OzTeX is a popular implementation of TeX for the Macintosh and has been around since the early Mac OS days. OzTeX comes with its own version of TeX so you will not need to install another TeX distribution. Like the other packages, OzTeX contains a previewer, in this case a DVI previewer. Unlike the other packages, OzTeX is distributed as shareware so there's a $30 fee for individuals and $300 for groups.
The OzTeX distribution includes the OzTeX program, which includes TeX, a DVI previewer, a DVI-to-PostScript translator, dvidvi, dvicopy, and PostScript utilities psbook, psnup, and psselect, to name a few. OzMF is a Mac implementation of Knuth's Metafont program. OzMP is a Mac implementation of John Hobby's MetaPost program for producing PostScript pictures. OzTtH is a TeX-to-HTML translator.
Unlike the other programs, OzTeX does not have an integrated editor, and as such, does not have a set of menu-driven macros that support your writing. OzTeX is configured through a local configuration file. An example file is enclosed, which you can edit to suit your needs. This file enables you to choose your default editor, web browser, default paper size, and printer settings.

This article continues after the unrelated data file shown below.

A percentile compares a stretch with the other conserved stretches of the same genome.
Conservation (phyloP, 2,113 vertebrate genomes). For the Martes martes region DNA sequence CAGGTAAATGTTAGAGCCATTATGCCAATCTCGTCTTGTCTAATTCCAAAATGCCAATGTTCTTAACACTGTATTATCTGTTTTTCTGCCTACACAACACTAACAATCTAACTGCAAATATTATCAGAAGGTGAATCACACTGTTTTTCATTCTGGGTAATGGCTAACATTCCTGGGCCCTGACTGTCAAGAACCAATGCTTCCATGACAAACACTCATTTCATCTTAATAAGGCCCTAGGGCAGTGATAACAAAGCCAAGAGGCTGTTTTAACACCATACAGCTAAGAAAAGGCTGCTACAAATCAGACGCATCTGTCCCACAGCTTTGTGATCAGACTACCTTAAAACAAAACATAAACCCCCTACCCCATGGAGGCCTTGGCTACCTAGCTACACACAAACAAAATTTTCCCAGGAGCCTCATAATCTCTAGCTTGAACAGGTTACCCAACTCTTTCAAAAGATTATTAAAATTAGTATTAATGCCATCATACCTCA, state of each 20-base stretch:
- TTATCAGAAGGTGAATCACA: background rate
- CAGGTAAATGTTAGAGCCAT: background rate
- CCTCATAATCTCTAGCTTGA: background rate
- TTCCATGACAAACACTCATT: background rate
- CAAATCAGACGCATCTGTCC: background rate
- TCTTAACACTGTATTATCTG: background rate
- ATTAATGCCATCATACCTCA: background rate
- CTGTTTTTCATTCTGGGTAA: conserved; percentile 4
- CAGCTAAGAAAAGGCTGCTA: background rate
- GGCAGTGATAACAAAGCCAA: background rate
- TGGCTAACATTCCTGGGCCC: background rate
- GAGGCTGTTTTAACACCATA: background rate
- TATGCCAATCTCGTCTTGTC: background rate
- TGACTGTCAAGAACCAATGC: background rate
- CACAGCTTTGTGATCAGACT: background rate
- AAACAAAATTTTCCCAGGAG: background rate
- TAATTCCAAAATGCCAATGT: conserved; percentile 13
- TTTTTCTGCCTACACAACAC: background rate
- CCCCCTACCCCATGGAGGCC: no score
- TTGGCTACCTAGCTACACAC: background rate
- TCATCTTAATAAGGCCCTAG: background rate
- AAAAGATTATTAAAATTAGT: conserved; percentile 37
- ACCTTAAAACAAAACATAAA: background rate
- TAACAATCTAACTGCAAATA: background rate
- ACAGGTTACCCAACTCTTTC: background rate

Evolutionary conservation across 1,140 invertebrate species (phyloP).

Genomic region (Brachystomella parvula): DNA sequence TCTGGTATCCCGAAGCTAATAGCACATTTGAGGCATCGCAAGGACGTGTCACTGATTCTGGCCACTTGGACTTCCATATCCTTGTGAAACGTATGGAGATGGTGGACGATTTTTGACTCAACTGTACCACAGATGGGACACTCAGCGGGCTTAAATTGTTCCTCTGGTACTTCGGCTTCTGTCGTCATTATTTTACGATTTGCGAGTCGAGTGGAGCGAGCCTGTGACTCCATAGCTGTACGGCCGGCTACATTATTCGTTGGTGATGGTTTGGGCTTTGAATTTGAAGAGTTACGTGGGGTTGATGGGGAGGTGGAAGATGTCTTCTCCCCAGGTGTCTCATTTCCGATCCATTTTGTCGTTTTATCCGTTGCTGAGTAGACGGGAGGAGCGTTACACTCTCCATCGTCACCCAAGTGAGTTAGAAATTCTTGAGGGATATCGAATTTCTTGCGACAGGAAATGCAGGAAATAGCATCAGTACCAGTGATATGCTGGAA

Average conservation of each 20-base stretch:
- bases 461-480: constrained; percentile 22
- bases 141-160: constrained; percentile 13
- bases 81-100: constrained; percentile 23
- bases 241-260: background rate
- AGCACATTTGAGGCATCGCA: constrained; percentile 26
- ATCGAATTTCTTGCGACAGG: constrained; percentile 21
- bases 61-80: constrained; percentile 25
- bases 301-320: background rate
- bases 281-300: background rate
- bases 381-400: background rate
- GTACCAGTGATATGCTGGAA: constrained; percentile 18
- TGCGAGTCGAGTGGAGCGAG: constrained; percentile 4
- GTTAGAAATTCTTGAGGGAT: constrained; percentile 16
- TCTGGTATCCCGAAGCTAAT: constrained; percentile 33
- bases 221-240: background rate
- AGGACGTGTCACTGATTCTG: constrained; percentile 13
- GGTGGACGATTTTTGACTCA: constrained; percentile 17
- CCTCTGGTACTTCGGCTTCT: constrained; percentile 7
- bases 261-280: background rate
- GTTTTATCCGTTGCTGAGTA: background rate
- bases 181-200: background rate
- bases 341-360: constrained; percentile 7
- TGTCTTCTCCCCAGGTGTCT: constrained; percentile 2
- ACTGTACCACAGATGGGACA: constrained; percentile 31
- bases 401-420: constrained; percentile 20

To use OzTeX, you compose the source document in your favorite text editor. Next, you activate OzTeX, making sure that LaTeX is selected from the TeX menu. To process the document, choose the TeX command from the TeX menu. OzTeX processes the document and writes runtime information to the OzTeX window (you can repeat the run by pressing Command-T). To view the DVI output, select View [DVI-file], or press Command-O. To continue editing, press Command-E. The Tools menu contains many commands for rendering your document in different formats.
OzTeX is not an integrated environment like TeXShop or iTeXMac, but rather a front end that knits together several tools. This design has some advantages and is great for users who like this approach. Experienced Macintosh LaTeX users like OzTeX because they are use to the environment. Also, some Mac OS X editors, like AlphaX, contain very good OzTeX integration.
CMacTeX is an integrated suite of programs for implementing TeX on the Macintosh. It includes TEX, e-TEX, pdfTEX, a DVI and Postscript previewer, and a Postscript converter, to name a few. It also supports AppleScript. CMacTeX comes in versions for Mac Classic as well as Mac OS X (Carbon and Classic versions). It's compatible with Unix TeX versions and understands Unix directory paths embedded in your LaTeX document. This feature is useful if you plan on sharing LaTeX documents with Unix users.
CMacTeX is similar in spirit to OzTeX. It's mainly a front end to TeX that enables you to conveniently access TeX tools. Also like OzTeX, it comes with its own version of TeX. CMacTeX integrates well with BBEdit and even comes with a set of plugins that simplify using it from BBEdit. For example, you can compose your document in BBEdit and use the plugins to process your document, go to errors, and view the DVI output.
Like OzTeX, CMacTeX is distributed as shareware so there's a $35 U.S. registration fee for a single user.